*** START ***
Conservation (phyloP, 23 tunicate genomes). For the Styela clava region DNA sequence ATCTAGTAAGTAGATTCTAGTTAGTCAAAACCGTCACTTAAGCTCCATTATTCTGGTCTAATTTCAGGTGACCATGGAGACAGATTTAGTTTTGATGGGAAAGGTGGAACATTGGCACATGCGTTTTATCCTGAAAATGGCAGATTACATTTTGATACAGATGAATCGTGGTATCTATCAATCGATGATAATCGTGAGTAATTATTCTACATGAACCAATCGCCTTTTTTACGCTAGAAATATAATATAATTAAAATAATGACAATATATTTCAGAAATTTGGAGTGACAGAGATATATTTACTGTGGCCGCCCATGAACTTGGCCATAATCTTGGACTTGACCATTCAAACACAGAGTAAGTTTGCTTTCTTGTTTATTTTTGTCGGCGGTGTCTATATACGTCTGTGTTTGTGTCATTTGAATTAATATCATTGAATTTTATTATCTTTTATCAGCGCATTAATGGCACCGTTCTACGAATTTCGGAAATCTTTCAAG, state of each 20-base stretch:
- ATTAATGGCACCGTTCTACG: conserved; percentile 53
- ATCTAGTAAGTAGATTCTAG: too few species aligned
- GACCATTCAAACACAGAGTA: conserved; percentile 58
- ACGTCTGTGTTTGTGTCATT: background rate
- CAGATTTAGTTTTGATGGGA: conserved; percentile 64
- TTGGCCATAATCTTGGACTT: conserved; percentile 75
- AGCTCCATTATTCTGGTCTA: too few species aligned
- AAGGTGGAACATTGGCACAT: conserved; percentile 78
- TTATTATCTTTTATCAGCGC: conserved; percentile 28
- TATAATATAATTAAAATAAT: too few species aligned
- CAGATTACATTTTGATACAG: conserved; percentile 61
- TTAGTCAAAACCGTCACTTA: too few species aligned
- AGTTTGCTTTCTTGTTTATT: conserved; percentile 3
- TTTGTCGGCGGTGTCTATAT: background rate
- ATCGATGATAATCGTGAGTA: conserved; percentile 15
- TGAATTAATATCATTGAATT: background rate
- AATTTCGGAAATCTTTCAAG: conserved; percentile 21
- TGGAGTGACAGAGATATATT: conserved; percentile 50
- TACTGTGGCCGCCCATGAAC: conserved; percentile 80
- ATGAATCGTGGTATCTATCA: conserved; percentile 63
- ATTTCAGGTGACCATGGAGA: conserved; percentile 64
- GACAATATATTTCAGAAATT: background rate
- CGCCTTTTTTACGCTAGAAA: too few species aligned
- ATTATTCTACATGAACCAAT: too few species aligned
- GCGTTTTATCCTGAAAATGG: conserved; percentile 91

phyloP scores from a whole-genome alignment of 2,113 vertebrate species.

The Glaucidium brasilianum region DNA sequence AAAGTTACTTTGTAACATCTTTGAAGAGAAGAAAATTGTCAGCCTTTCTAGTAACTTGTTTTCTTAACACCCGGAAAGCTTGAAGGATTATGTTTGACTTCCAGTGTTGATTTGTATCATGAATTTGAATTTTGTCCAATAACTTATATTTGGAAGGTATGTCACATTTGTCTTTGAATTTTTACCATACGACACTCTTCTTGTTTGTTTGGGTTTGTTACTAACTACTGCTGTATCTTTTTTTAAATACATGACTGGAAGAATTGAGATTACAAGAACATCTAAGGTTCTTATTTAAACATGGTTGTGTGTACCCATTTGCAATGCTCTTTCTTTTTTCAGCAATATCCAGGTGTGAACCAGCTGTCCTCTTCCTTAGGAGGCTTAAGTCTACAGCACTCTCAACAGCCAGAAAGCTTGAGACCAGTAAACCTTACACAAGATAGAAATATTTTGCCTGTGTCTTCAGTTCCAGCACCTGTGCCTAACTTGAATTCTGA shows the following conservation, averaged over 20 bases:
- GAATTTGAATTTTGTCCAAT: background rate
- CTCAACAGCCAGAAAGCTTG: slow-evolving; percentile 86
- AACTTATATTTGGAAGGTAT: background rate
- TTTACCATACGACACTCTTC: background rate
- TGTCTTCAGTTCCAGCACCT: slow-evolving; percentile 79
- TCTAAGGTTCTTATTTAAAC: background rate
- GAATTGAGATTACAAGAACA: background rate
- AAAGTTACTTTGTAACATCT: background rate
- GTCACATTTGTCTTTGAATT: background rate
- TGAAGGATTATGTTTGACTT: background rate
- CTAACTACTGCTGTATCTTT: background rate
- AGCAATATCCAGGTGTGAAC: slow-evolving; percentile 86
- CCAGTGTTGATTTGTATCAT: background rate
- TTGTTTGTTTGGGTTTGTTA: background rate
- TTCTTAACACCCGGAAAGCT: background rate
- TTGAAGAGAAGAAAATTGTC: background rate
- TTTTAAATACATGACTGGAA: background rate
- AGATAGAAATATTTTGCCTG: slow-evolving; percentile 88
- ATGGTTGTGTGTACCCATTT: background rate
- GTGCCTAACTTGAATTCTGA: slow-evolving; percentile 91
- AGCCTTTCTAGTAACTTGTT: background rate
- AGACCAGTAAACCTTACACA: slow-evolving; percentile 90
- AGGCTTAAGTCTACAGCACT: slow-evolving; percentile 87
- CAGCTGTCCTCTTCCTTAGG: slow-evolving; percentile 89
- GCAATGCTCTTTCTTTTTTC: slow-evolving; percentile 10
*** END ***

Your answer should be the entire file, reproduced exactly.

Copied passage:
Conservation (phyloP, 23 tunicate genomes). For the Styela clava region DNA sequence ATCTAGTAAGTAGATTCTAGTTAGTCAAAACCGTCACTTAAGCTCCATTATTCTGGTCTAATTTCAGGTGACCATGGAGACAGATTTAGTTTTGATGGGAAAGGTGGAACATTGGCACATGCGTTTTATCCTGAAAATGGCAGATTACATTTTGATACAGATGAATCGTGGTATCTATCAATCGATGATAATCGTGAGTAATTATTCTACATGAACCAATCGCCTTTTTTACGCTAGAAATATAATATAATTAAAATAATGACAATATATTTCAGAAATTTGGAGTGACAGAGATATATTTACTGTGGCCGCCCATGAACTTGGCCATAATCTTGGACTTGACCATTCAAACACAGAGTAAGTTTGCTTTCTTGTTTATTTTTGTCGGCGGTGTCTATATACGTCTGTGTTTGTGTCATTTGAATTAATATCATTGAATTTTATTATCTTTTATCAGCGCATTAATGGCACCGTTCTACGAATTTCGGAAATCTTTCAAG, state of each 20-base stretch:
- ATTAATGGCACCGTTCTACG: conserved; percentile 53
- ATCTAGTAAGTAGATTCTAG: too few species aligned
- GACCATTCAAACACAGAGTA: conserved; percentile 58
- ACGTCTGTGTTTGTGTCATT: background rate
- CAGATTTAGTTTTGATGGGA: conserved; percentile 64
- TTGGCCATAATCTTGGACTT: conserved; percentile 75
- AGCTCCATTATTCTGGTCTA: too few species aligned
- AAGGTGGAACATTGGCACAT: conserved; percentile 78
- TTATTATCTTTTATCAGCGC: conserved; percentile 28
- TATAATATAATTAAAATAAT: too few species aligned
- CAGATTACATTTTGATACAG: conserved; percentile 61
- TTAGTCAAAACCGTCACTTA: too few species aligned
- AGTTTGCTTTCTTGTTTATT: conserved; percentile 3
- TTTGTCGGCGGTGTCTATAT: background rate
- ATCGATGATAATCGTGAGTA: conserved; percentile 15
- TGAATTAATATCATTGAATT: background rate
- AATTTCGGAAATCTTTCAAG: conserved; percentile 21
- TGGAGTGACAGAGATATATT: conserved; percentile 50
- TACTGTGGCCGCCCATGAAC: conserved; percentile 80
- ATGAATCGTGGTATCTATCA: conserved; percentile 63
- ATTTCAGGTGACCATGGAGA: conserved; percentile 64
- GACAATATATTTCAGAAATT: background rate
- CGCCTTTTTTACGCTAGAAA: too few species aligned
- ATTATTCTACATGAACCAAT: too few species aligned
- GCGTTTTATCCTGAAAATGG: conserved; percentile 91

phyloP scores from a whole-genome alignment of 2,113 vertebrate species.

The Glaucidium brasilianum region DNA sequence AAAGTTACTTTGTAACATCTTTGAAGAGAAGAAAATTGTCAGCCTTTCTAGTAACTTGTTTTCTTAACACCCGGAAAGCTTGAAGGATTATGTTTGACTTCCAGTGTTGATTTGTATCATGAATTTGAATTTTGTCCAATAACTTATATTTGGAAGGTATGTCACATTTGTCTTTGAATTTTTACCATACGACACTCTTCTTGTTTGTTTGGGTTTGTTACTAACTACTGCTGTATCTTTTTTTAAATACATGACTGGAAGAATTGAGATTACAAGAACATCTAAGGTTCTTATTTAAACATGGTTGTGTGTACCCATTTGCAATGCTCTTTCTTTTTTCAGCAATATCCAGGTGTGAACCAGCTGTCCTCTTCCTTAGGAGGCTTAAGTCTACAGCACTCTCAACAGCCAGAAAGCTTGAGACCAGTAAACCTTACACAAGATAGAAATATTTTGCCTGTGTCTTCAGTTCCAGCACCTGTGCCTAACTTGAATTCTGA shows the following conservation, averaged over 20 bases:
- GAATTTGAATTTTGTCCAAT: background rate
- CTCAACAGCCAGAAAGCTTG: slow-evolving; percentile 86
- AACTTATATTTGGAAGGTAT: background rate
- TTTACCATACGACACTCTTC: background rate
- TGTCTTCAGTTCCAGCACCT: slow-evolving; percentile 79
- TCTAAGGTTCTTATTTAAAC: background rate
- GAATTGAGATTACAAGAACA: background rate
- AAAGTTACTTTGTAACATCT: background rate
- GTCACATTTGTCTTTGAATT: background rate
- TGAAGGATTATGTTTGACTT: background rate
- CTAACTACTGCTGTATCTTT: background rate
- AGCAATATCCAGGTGTGAAC: slow-evolving; percentile 86
- CCAGTGTTGATTTGTATCAT: background rate
- TTGTTTGTTTGGGTTTGTTA: background rate
- TTCTTAACACCCGGAAAGCT: background rate
- TTGAAGAGAAGAAAATTGTC: background rate
- TTTTAAATACATGACTGGAA: background rate
- AGATAGAAATATTTTGCCTG: slow-evolving; percentile 88
- ATGGTTGTGTGTACCCATTT: background rate
- GTGCCTAACTTGAATTCTGA: slow-evolving; percentile 91
- AGCCTTTCTAGTAACTTGTT: background rate
- AGACCAGTAAACCTTACACA: slow-evolving; percentile 90
- AGGCTTAAGTCTACAGCACT: slow-evolving; percentile 87
- CAGCTGTCCTCTTCCTTAGG: slow-evolving; percentile 89
- GCAATGCTCTTTCTTTTTTC: slow-evolving; percentile 10